W3C home > Mailing lists > Public > public-linked-json@w3.org > July 2011

Re: JSON-LD Telecon Minutes for 2011-07-04

From: Manu Sporny <msporny@digitalbazaar.com>
Date: Wed, 20 Jul 2011 00:12:55 -0400
Message-ID: <4E2655C7.2030800@digitalbazaar.com>
To: public-linked-json@w3.org
On 07/19/2011 11:00 AM, Ted Thibodeau Jr wrote:
> It seems that your definition of "sub-set" may differ from mine.

Yes, after re-reading my response, the explanation I gave was confusing.
Let's use your points below because I think they're more precise:

> - JSON is less restrictive than JSON-LD.


> - JSON is more permissive than JSON-LD.


> - All JSON-LD is JSON.


> - Some JSON is not JSON-LD; is JSON-NLD ("Non-Linked Data").


> If this were a Venn Diagram, you'd see two circles, one (JSON-LD) 
> entirely contained within the other (JSON).


> Further --
> - JSON allows for IRI-less nodes.


> - JSON-LD *SHOULD NOT* allow for IRI-less nodes.

This is the point of contention. I think you mean that I /could/ express
an unlabeled node in JSON-LD, but I shouldn't. I think Kingsley means
that I MUST NOT express an unlabeled node in JSON-LD.

Let me add a few others, introducing another level of nuance. There are
really three levels here that I can see:

Level 1: JSON
Level 2: JSON-SD (Structured Data)
Level 3: JSON-LD (Linked Data)

JSON-SD allows for IRI-less nodes.

JSON-SD ensures that all properties are IRIs.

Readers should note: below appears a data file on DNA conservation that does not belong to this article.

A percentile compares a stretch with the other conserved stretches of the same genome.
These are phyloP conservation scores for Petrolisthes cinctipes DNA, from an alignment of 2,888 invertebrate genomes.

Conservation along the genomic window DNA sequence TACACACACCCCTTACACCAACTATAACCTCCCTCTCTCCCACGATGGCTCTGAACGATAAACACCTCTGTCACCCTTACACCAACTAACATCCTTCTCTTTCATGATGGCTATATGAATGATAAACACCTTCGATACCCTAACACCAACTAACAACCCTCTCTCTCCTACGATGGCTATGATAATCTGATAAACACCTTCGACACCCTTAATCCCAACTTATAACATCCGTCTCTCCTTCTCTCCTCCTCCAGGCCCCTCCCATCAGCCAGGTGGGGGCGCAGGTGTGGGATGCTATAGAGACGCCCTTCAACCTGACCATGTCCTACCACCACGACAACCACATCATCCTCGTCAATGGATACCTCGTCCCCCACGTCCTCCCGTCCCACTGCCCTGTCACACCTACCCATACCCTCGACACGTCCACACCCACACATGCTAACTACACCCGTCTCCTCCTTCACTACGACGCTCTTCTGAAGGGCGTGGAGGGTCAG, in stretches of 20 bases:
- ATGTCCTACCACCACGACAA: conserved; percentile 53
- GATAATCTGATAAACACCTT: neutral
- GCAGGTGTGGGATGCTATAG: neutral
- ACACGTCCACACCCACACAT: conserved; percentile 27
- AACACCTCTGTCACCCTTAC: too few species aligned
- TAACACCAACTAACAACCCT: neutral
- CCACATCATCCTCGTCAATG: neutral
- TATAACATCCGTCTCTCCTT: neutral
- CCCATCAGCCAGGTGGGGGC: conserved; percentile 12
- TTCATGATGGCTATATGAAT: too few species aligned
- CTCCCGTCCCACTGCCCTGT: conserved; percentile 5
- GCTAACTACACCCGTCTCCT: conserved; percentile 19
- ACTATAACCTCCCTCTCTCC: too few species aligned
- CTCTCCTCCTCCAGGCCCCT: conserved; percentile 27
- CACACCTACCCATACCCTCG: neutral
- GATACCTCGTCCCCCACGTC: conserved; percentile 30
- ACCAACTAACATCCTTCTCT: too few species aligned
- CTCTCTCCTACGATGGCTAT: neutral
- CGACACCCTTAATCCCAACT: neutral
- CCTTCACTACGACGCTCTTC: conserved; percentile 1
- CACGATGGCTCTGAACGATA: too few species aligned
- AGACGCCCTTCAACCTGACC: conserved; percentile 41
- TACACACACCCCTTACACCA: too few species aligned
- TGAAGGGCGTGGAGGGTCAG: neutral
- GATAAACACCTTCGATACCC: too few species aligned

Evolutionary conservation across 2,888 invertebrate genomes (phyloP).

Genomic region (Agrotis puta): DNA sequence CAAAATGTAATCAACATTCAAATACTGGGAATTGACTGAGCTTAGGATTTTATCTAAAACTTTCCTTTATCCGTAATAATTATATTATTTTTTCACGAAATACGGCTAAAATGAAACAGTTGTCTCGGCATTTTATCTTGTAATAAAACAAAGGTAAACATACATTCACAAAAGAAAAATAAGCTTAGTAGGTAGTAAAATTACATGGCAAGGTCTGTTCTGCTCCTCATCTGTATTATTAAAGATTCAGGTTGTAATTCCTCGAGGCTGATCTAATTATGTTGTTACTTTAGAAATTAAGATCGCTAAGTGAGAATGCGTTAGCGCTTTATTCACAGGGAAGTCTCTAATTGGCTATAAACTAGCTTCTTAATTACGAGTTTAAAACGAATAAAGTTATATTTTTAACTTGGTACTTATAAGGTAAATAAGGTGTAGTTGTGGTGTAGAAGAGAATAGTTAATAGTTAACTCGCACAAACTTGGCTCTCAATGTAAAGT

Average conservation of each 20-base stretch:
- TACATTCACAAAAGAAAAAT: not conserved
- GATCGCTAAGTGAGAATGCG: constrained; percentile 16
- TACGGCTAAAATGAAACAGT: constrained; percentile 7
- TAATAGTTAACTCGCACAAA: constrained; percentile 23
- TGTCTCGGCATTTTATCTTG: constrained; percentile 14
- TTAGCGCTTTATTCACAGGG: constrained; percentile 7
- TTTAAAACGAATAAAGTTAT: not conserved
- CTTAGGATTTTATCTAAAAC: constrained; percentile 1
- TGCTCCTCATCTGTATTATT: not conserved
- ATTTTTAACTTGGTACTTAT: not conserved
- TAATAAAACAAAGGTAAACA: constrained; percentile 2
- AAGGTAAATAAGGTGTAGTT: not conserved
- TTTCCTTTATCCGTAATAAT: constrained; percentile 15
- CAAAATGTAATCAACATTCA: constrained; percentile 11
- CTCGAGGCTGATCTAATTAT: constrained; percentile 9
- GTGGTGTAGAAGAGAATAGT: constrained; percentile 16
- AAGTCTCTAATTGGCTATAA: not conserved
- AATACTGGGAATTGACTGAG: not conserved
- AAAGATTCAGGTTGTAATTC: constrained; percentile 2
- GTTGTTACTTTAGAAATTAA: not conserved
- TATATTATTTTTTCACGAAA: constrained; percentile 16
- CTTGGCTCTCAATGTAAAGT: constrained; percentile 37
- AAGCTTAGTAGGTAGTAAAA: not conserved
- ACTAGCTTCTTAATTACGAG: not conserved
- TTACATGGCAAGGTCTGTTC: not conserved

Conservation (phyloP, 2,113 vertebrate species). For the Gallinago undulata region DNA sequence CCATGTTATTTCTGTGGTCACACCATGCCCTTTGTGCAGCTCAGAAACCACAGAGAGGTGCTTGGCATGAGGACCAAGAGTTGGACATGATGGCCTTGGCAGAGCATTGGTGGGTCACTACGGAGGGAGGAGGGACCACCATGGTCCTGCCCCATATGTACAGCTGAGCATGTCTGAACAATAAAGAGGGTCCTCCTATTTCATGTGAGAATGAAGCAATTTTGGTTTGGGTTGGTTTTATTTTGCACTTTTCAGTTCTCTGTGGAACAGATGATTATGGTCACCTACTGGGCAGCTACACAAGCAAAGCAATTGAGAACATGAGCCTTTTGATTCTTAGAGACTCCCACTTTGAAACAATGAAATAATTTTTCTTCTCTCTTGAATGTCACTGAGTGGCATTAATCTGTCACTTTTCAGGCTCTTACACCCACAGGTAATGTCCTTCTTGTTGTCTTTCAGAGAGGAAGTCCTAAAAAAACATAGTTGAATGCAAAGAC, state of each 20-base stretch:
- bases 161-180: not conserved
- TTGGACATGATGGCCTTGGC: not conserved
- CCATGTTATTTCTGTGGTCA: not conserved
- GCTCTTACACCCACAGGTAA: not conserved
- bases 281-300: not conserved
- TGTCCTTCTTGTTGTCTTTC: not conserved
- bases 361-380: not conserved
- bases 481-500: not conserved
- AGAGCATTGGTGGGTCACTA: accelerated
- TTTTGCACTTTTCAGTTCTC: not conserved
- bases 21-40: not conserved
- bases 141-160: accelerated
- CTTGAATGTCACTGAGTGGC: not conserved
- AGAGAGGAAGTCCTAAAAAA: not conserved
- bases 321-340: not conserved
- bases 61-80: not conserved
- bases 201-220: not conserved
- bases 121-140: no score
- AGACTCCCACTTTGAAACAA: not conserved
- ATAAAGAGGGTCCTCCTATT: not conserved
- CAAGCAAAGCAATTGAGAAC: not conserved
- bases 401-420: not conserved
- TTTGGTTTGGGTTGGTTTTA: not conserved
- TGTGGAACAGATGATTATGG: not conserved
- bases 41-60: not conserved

JSON-SD ensure that all values can be strings, properties, IRIs or
IRI-less identifiers.

So, the Venn Diagram would show three circles, JSON-LD contained
entirely in JSON-SD, and JSON-SD contained entirely in JSON.

In my mind, it is JSON-SD that strikes the right balance between
theoretical purity and real-world needs.

> An IRI-less node cannot be usefully referred to over time, 

This is pedantic, but I disagree. You can do it w/ Framing. We do this
all the time w/ PaySwarm.

> nor across graphs (or JSON or other documents).

This is true.

> Such a node's description cannot be re-retrieved later.

Again - being pedantic, but I disagree. You can always find the node by
referring to a named node that contains the node in question and then
you can frame the data to get to it.

> Such reference (and dereferenceability) is the most important
> aspect of Linked Data (LD) that sets it apart from Non-Linked 
> Data (NLD)-- i.e., the LINK.
> Given all that, I think this follows --
> - A JSON-LD document MUST NOT include JSON-NLD.

I have serious reservations about this. It'll make JSON-LD completely
useless for our use case.

> - A JSON document MAY include JSON-NLD and JSON-LD -- i.e., 
>   it MAY intermingle Linked Data and Non-Linked Data.  

So what do we call this solution? This is the solution that is going to
be useful to us (and a ton of other people out there dealing with real
data - some of which will never have an IRI). Do we call this JSON-SD
(JSON for Structured Data)?

> - Intermingled JSON-LD and JSON-NLD is preferred over pure 
>   JSON-NLD.  

I agree with this. I think this is practical.

> Pure JSON-LD is preferred over such intermingling.

I don't think asking developers to create IRIs for everything is
practical, but we shouldn't stop people from doing this if they want to
do so.

-- manu

Manu Sporny (skype: msporny, twitter: manusporny)
President/CEO - Digital Bazaar, Inc.
blog: PaySwarm Developer Tools and Demo Released
Received on Wednesday, 20 July 2011 04:13:24 UTC

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